A Hotter Hyundai: Turbocharged Elantra Sport Will Deliver Much-Needed Muscle
Hyundai just revealed its Korean-market Avante Sport, but it’s also a preview of what North American customers can expect in their Elantra lineup.
The Avante is what people in Seoul call an Elantra, and the new performance model puts the automaker in a better position to fend off competition from the likes of Honda, Volkswagen and Mazda.
The redesigned 2017 Elantra Limited we tested had improved styling and a better ride, but was lacking in power. The Sport model’s Korean specifications shows 204 horsepower from a turbocharged and direct-injected 1.6-liter four-cylinder, as well as a multi-link rear suspension.
2016 Hyundai Veloster Rental Review
Did you ever have to find a way to survive and you knew your choices were bad, but you had to survive?
Irving Rosenfeld, “American Hustle“
The rental car lottery is a funny thing. Some days you win; other days you end up having your olfactory receptors assaulted by an invisible army of plastic-forming chemical fumes.
Faced with choosing between a Dodge Dart, Chrysler 200, Toyota Corolla and Hyundai Veloster this past Monday, I called our fearless leader: “Which one of these things do we need a review of?”
After Mark did a quick perusal of the site’s history, we agreed that, since our last Veloster review was over four years old, I would grab the keys to the visually, erm, interesting Hyundai.
It’s a decision I’ve been regretting ever since.
Will Hyundai's New Crossover Spell The Veloster's End?
In an interview with Edmunds, Hyundai CEO Dave Zuchowski spoke of a new vehicle that
“would be a vehicle that would be really designed for Gen Y, for new first-time younger buyers…Think of maybe something that looks like a Juke or something that has edgy, dynamic styling.”
Doesn’t Hyundai already have something like that?
Hyundai Veloster C3 Rolltop – The Korean Cabrio: 2012 Los Angeles Auto Show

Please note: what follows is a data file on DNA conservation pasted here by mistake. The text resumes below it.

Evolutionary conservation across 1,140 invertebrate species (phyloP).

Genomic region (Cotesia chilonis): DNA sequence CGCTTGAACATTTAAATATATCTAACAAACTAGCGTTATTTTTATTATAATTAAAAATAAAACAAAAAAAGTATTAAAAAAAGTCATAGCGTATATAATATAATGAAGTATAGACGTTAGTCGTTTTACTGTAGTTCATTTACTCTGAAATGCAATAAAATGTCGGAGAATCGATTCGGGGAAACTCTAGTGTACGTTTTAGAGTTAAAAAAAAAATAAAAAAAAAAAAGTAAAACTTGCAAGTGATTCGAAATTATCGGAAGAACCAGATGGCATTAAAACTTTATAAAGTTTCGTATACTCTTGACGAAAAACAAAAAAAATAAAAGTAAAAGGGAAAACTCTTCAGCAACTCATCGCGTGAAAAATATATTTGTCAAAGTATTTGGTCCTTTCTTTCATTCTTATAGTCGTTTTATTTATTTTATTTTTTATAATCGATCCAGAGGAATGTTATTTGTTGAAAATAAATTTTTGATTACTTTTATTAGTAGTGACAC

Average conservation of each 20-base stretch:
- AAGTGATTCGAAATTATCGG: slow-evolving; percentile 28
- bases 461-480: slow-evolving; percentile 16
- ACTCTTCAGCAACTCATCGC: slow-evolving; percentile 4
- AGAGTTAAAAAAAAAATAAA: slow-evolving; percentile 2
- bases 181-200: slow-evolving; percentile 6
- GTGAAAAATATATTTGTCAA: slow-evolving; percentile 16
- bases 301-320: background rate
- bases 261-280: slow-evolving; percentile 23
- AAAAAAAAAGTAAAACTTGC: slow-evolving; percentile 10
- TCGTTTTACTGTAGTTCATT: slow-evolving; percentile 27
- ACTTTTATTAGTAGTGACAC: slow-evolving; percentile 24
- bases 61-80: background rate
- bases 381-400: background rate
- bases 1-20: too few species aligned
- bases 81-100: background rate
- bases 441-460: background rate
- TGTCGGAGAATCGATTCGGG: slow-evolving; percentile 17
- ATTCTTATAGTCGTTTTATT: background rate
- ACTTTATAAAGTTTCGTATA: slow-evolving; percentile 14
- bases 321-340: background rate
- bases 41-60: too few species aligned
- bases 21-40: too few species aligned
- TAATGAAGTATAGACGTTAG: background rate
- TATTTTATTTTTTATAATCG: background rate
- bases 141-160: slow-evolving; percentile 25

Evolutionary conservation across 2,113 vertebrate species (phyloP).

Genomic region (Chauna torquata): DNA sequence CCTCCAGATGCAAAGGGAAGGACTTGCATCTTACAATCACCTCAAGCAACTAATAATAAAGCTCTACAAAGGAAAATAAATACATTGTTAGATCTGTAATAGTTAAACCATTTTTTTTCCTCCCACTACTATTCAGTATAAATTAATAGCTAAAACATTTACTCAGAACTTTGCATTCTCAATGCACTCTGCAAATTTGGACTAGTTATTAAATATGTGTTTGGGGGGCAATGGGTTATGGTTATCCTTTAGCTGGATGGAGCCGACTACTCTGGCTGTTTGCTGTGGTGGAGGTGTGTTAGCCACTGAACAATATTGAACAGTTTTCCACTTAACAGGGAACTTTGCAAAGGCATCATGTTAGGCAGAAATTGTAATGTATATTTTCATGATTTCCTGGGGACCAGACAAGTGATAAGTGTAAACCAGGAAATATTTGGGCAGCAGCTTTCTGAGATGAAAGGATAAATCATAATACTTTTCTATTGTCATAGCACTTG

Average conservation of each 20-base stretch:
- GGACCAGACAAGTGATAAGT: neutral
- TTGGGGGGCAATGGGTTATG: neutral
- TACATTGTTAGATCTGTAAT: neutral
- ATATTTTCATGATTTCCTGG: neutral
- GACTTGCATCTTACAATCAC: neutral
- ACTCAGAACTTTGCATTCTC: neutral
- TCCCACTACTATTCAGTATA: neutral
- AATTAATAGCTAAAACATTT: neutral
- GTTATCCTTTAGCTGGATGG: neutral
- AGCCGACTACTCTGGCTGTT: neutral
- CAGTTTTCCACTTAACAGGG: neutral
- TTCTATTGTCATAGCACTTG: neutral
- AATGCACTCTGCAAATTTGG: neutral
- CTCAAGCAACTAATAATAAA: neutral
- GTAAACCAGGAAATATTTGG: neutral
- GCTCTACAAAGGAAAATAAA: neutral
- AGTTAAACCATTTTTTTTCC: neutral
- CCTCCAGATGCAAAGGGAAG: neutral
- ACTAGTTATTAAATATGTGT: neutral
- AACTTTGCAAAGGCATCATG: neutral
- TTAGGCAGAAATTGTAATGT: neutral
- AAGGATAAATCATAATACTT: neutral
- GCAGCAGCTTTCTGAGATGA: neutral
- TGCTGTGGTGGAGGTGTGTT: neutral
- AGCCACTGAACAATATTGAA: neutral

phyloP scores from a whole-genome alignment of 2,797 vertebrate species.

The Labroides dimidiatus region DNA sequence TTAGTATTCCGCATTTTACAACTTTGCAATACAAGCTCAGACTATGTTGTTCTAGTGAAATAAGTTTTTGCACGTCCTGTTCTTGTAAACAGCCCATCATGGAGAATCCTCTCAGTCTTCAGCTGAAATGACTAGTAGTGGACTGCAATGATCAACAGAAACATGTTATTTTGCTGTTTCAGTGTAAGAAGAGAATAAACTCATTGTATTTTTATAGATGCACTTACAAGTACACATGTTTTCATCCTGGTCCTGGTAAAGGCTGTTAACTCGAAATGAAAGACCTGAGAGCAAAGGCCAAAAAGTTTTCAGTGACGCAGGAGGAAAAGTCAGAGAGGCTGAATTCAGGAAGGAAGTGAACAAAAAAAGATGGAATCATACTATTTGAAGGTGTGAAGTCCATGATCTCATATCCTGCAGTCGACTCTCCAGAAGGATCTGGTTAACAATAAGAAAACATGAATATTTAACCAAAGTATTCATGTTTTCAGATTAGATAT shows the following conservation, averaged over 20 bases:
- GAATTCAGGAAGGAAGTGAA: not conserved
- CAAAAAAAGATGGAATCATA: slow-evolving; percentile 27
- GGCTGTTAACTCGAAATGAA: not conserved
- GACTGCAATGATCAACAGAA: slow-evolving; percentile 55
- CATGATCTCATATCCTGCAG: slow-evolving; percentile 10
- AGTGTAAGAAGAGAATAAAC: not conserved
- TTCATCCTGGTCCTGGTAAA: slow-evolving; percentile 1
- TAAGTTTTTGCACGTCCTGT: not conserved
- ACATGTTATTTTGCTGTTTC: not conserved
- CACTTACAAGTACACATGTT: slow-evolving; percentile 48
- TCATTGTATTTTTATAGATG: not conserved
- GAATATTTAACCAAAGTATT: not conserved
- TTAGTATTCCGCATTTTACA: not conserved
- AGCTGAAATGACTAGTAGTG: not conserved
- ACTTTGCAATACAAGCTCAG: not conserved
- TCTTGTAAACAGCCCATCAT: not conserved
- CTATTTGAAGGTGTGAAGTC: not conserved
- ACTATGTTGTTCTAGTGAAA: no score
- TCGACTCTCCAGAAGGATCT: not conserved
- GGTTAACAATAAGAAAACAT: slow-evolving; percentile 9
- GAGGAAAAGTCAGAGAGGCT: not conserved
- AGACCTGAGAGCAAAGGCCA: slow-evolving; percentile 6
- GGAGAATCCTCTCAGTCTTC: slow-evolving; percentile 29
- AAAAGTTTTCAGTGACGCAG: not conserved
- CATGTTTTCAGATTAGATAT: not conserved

B&M Shifters On The Way For Hyundai Accent, Veloster
Hyundai doesn’t get every bit of a car perfect before introducing it. No auto maker does. But Hyundai does pay attention to feedback from reviewers and owners, and often upgrades its cars in response to criticism. Only in its fourth model year, the Genesis Coupe already has had its interior upgraded twice.
Hyundai Generation Why Intramural League, Second Place: 2013 Veloster Turbo
“If you want a Veloster Turbo, you can buy one right now – it’s called the Genesis Coupe.”
That’s what Hyundai CEO John Krafcik told us at the launch of the Veloster last year, when asked about the possibility of a performance version of Hyundai’s distinctive-looking hatchback. Less than a year later, we have a boosted Veloster and a Genesis Coupe that’s better than ever.
Hyundai Veloster Turbo Priced At $22,725
Finally, the real story on the Hyundai Veloster Turbo pricing is here. $22,725 (including the $775 destination fee). A 6-speed automatic is another $1,000.
NAIAS Preview: Hyundai Veloster Turbo
Despite constant denials during the press event attended by Ed and I (“If you want a Veloster Turbo,” Hyundai’s John Krafcik said, “go buy a Genesis Coupe,”) Hyundai will debut a turbocharged version of their Veloster coupe at the Detroit Auto Show.